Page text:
Let Them Eat (genetically engineered) Cake

About the food industry, not in a nice way

Archive for July, 2011

diabetic chocolate ice cream for grownups

Posted by jeanne on July 18, 2011

this is for thin-variant type-2 diabetics who need to put some weight on, don’t have high cholesterol, and don’t have heart problems.  it’s very low sugar, and very high fat.  the recipe makes a generous half gallon.  it’s based on a recipe i can’t find now.  the chili and vast amounts of spices were their ideas, but i’ve altered it a lot nutritionally.

start with:

1 qt half and half

4 tb or more mixed ground cinnamon, cloves, nutmeg, cardamom, ginger

1 tsp chili powder

1 oz pulverized ground coffee

9 heaping tbs hershey’s special dark cocoa (if you’re lucky enough to have it)

pinch salt

2 tb molasses

4 tb butter

2 oz coconut oil

6 eggs


heat everything but eggs in a double boiler until steaming, add eggs and make custard (look it up), get as cool as possible in the fridge.  maybe even the next day, remove custard from fridge and add:

1 can coconut cream

1 qt heavy whipping cream

1 tb vanilla

an optional pint of crushed strawberries, chopped nuts, shredded coconut, etc.


put the mixture in your ice cream freezer, salt it properly, and plug in the machine.  when the freezer stops running, decant your chocolate slush into a plastic half-gallon container (you’ll have maybe a pint extra for a reward and you could put it either into a few of bowls or a smaller plastic container – for later), and stick in the freezer overnight.  take the lid off and stir several times during the first few hours of freezing to break down the ice crystals.  it’ll be rock hard when you take it out of the freezer every night for your dessert, so you’ll want to bring it out for up to ten minutes before you’re wanting to go in with a real sturdy large metal spoon.

i like to drizzle a tsp of molasses over my bowl of ice cream, and if there is any fruit in the house, i like to crush it and add it on the bottom so you have to dig it out as the ice cream melts.

it behaves differently than store bought ice cream, so if you’re not used to making your own, you’re not going to like it.  hell, you’re not going to like it because it has very little sweetener (tho the cream is sweet enough, really).  usual recipes call for two and three cups.  i use two tbs.  my little brother made a face.  he hid it, but i saw him flinch.  like that time when i tasted the dark chocolate truffles at a fannie may store, and the piece was so bitter i couldn’t eat it.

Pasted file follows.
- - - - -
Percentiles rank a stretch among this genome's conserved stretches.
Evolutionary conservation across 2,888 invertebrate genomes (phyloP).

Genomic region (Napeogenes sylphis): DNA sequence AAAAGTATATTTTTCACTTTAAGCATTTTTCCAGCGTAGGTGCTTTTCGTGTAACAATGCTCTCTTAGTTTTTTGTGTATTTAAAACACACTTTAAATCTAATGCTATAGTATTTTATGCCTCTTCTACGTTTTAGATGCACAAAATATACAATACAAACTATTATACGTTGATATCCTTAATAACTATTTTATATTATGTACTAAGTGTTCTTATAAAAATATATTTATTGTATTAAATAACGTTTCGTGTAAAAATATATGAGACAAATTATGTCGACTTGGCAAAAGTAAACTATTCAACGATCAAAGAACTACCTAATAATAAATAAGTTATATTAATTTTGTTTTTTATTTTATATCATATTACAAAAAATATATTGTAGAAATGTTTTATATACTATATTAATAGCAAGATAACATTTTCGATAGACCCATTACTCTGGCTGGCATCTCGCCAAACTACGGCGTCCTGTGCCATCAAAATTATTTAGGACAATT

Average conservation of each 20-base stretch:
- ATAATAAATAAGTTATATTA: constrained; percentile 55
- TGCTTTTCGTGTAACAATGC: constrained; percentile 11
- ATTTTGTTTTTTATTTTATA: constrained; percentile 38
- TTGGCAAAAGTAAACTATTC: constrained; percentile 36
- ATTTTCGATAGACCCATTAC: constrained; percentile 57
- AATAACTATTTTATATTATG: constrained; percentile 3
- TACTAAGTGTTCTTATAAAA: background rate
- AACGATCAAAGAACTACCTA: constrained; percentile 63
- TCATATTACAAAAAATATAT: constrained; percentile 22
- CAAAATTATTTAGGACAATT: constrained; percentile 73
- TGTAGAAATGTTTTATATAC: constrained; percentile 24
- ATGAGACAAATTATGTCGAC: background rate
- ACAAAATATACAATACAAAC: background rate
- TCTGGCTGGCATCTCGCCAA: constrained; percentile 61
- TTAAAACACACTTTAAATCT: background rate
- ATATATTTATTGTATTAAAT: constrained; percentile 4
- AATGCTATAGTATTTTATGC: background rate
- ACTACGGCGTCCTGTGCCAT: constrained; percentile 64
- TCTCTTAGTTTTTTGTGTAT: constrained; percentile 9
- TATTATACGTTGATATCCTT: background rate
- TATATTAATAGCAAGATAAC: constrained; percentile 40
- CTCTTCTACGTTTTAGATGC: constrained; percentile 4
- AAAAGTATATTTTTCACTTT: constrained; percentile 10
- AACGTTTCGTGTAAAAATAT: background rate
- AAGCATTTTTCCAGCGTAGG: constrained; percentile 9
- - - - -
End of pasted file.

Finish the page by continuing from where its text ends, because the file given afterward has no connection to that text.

i’d love to know if you try this, and what you think.

Posted in Uncategorized | 2 Comments »

i eat a lot of spices – is that bad?

Posted by jeanne on July 18, 2011

i eat a lot of spices.  i got it into my head that spices are good for you, and started doubling up whenever i made a pumpkin pie or a batch of oatmeal cookies.  and then i started making home made ice cream for diabetics, altered a recipe for ‘chocolate for grownups’ to suit, and tripled and fourpled the spices simply because they’re hard to taste when cold.

i filled an empty mrs. dash shaker (jumbo size) with a spice mixture that i made up out of tubs of ground spice.  it was the usual, cinammon, cloves and nutmeg, and at one point i had cookies with cardamom in them and loved it, so i added a good dose of that.  and then i found some powdered ginger one day, and stuck that in too.

the last time i made ice cream, i shook in half a cup of my ground spice mixture, along with a heaping tsp of chili powder and an ounce of pulverized coffee.  this is for a half gallon of ice cream.

and we love it.  we’ve been eating it for over a year, every night.  it’s type-2 diabetic for thin-variant type 2s, so eating it doesn’t raise anybody’s blood sugar.  it’s not very sweet at all, and whenever i forcefeed a guest with a tiny taste they make a face, so it can’t be very sweet at all.  it’s got lots of fat – a lot of milkfat and a bunch of coconut oil to help fatten up a thin type 2 diabetic with low cholesterol and no heart troubles.  i’ve posted the recipe elsewhere.

recently 100% of the people eating this ice cream have developed sore, painful joints in the morning.  in the last month or two.  analyzing our diets, i wonder if maybe i’m not dosing us with too many spices.  and that maybe the spices are causing arthritis symptoms.

so i am here to check it out.


In addition to diabetes, Cassia cinnamon is used for gas (flatulence), muscle and stomach spasms, preventing nausea and vomiting, diarrhea, infections, the common cold, and loss of appetite.

Some people use it for erectile dysfunction (ED), hernia, bed-wetting, joint conditions, menopausal symptoms, menstrual problems, and to cause abortions. Cassia cinnamon is also used for chest pain, kidney disorders, high blood pressure, cramps, cancer, and as a “blood purifier.”

It is POSSIBLY UNSAFE when taken in large amounts, long-term. Taking large amounts of cassia cinnamon might cause side effects in some people. Cassia cinnamon can contain large amounts of a chemical called coumarin. In people who are sensitive, coumarin might cause or worsen liver disease.

When applied to the skin, cassia cinnamon can sometimes cause skin irritation and allergic skin reactions.

Pregnancy and breast-feeding: Not enough is known about the use of cassia cinnamon during pregnancy and breast-feeding. Stay on the safe side and avoid use.

Diabetes: Cassia cinnamon can affect blood sugar levels in people with diabetes. Watch for signs of low blood sugar (hypoglycemia) and monitor your blood sugar carefully, if you have diabetes and use cassia cinnamon in amounts larger than the amounts normally found in food.